By Marta Pellegrini, University of Florence, Italy
A recent study published in The Elementary School Journal reports on the results of the ROOTS Efficacy Project on students’ math skills in kindergarten. The project presents in the same article three studies carried out with schools in Massachusetts and Oregon.
ROOTS is a small-group tutoring program delivered in 20-min sessions five days per week by paraprofessionals. It was designed to supplement core math instruction and is delivered outside the classroom in groups of two or five students. In this study 1,149 at-risk kindergarten students were assigned to either the tutoring intervention or to the control group, which continued with regular instruction. Students in the intervention group received the program in groups of two or five for four months. The effects were measured using three independent tests: NSB that assesses counting knowledge and number recognition and combinations; TEMA-3 that assesses whole number understanding; and SESAT that assesses problem solving and procedures.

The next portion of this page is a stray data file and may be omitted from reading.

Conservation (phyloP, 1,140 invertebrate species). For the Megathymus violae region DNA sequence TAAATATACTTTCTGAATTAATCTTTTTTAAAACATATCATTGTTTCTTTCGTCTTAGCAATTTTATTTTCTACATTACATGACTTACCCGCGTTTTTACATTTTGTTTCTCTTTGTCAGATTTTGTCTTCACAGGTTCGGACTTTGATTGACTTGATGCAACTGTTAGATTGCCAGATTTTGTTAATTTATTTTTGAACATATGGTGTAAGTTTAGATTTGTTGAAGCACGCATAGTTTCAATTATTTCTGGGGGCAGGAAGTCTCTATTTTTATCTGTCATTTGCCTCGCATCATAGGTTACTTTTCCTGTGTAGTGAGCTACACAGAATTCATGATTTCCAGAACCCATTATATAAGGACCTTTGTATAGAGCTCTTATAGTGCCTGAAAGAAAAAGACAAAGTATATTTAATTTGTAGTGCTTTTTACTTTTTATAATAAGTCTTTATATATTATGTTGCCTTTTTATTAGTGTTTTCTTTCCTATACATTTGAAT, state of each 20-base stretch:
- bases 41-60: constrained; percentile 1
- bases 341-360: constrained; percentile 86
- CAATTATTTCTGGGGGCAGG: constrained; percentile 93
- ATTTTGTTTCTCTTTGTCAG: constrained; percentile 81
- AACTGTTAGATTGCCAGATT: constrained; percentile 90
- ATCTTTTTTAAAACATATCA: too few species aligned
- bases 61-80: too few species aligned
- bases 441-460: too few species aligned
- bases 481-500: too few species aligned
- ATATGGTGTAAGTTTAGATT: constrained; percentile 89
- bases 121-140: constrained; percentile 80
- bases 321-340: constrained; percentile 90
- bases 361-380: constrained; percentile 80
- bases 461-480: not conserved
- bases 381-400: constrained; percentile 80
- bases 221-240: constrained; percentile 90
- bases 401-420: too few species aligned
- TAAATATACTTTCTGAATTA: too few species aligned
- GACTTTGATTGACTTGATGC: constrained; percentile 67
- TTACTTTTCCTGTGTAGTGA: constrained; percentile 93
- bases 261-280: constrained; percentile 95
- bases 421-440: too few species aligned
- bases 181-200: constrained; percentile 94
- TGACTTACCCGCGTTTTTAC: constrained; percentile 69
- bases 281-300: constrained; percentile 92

Results showed better performance in math skills for students in the ROOTS group compared to the control group. The effect sizes for NSB, TEMA-3, and SESAT were +0.18, +0.23 and +0.23, respectively.